Their obituaries have often been published. Now, the major oil companies – ExxonMobil, Shell, Total and their peers – are again being written off. But as they adapt to radical shifts in the energy world, are they going to resurrect past successes, or appear in new reincarnations?
The majors’ problems are clear enough. Even while oil prices were high they struggled to grow profitably, with production falling and costs rising uncontrollably. Exploration for new resources has generally been abysmal, and they missed out on the best of the US shale revolution.
Their reputation for project management was dented by high-profile failures such as BP’s Macondo disaster in the Gulf of Mexico, Shell’s struggles in Alaska’s stormy waters and the Eni-led consortium’s staggering budget overruns and delays with Kazakhstan’s Kashagan field. They no longer develop much proprietary technology, having let that fall into the hands of service companies such as Schlumberger.
These failings could perhaps be dismissed as temporary and fixable. A more existential threat comes from the growing pressure around climate change, undermining the very meaning of their business, the production and sale of oil and gas. Renewable energy is making more rapid advances as costs fall – an even bigger concern is that electric vehicles could eventually eliminate about 70 per cent of the oil market.
The oil companies have mostly not succeeded in their renewable energy ventures in the past. They are not familiar with electricity generation, and solar and wind ventures have been the first to be cut when budgets are tight.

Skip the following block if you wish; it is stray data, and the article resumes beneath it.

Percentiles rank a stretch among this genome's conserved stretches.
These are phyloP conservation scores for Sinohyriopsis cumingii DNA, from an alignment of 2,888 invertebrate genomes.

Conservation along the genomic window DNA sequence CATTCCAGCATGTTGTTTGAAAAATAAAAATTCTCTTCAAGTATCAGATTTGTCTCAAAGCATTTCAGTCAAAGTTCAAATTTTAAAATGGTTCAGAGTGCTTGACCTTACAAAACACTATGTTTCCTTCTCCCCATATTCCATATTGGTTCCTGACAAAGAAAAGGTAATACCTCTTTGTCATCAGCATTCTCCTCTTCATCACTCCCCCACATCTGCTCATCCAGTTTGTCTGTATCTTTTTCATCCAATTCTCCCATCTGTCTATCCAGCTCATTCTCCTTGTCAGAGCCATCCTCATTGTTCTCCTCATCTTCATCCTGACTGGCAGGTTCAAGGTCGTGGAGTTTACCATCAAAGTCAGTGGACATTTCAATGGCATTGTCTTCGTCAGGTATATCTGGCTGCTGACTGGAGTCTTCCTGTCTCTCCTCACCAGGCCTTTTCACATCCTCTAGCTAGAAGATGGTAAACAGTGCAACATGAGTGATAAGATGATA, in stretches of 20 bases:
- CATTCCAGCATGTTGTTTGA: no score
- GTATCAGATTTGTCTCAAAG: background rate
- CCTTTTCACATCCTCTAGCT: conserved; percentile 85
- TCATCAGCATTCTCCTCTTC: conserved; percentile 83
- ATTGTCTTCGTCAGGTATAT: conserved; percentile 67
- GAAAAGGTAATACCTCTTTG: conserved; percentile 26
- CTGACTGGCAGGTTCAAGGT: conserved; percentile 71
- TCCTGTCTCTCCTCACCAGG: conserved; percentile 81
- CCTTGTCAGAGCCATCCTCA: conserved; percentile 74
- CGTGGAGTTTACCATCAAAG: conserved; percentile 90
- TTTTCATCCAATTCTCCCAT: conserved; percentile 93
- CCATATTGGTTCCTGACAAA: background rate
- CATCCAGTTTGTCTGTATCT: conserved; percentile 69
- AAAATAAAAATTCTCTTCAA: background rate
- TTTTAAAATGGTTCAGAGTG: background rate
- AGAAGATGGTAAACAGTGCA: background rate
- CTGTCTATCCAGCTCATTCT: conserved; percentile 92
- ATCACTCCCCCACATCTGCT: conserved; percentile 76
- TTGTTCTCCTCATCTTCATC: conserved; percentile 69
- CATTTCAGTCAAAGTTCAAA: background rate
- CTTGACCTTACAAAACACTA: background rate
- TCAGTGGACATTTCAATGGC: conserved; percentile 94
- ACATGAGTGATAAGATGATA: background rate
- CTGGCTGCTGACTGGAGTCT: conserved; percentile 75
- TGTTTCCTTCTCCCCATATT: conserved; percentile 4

So reputable think tanks such as the UK’s Chatham House have suggested Big Oil should act like Big Tobacco: forget growth, slowly liquidate itself and pay dividends to shareholders.
But the majors retain huge resources, of finance, reputation, organisational skill and individual talent. They survived the nationalisation of their substantial reserves in Opec countries in the 1970s, then a decade-and-a-half of low oil prices up to 2000. They might be tempted to follow the old playbook – cut costs and find new technically challenging areas where they do not face competition from national oil companies.
But as opposed to the early 2000s, when they had copy-cat strategies, the majors are now following distinctly different paths. ExxonMobil and Chevron have turned to US shale, becoming the leading drillers in west Texas’s Permian Basin. Maybe these financially strong tortoises will eventually overtake the smaller hares that are the pure shale firms.
Eni is the only major to have done well in exploration, finding giant gasfields at Zohr in Egypt and in Mozambique. It has welcomed exposure to political risk and renewed its close cooperation with the Italian state.
Total has moved aggressively into renewable energy, buying a majority stake in SunPower, one of the US’s largest solar companies, and the battery maker Saft. At the same time, it has bid boldly for long-lived Middle Eastern hydrocarbon assets, paying a reported US$2.2 billion for 10 per cent of Abu Dhabi’s Adco onshore oil company last year, and winning a 30 per cent stake in Qatar’s largest producing oilfield, Al Shaheen, last month.
Shell is also looking harder at renewables, with its new energies division, and shale, refocusing its efforts on a few high-quality areas and streamlining its usual bureaucratic processes. It is the only major to have made a major acquisition, of BG – betting even more than its peers on the “golden age of gas”.
BP, still recovering from Macondo, is the laggard, with its chief executive Bob Dudley’s mantra that “big is not necessarily beautiful” yet to translate into a clear strategy.
The majors are not content to slip quietly into extinction, as their critics propose. They are searching for new incarnations, whether leaner and hungrier, or hybrids of traditional and new energies. Big as the challenge is, the 20th century behemoths may still shape energy in the first half of the 21st.
Robin Mills is the chief executive of Qamar Energy and the author of The Myth of the Oil Crisis.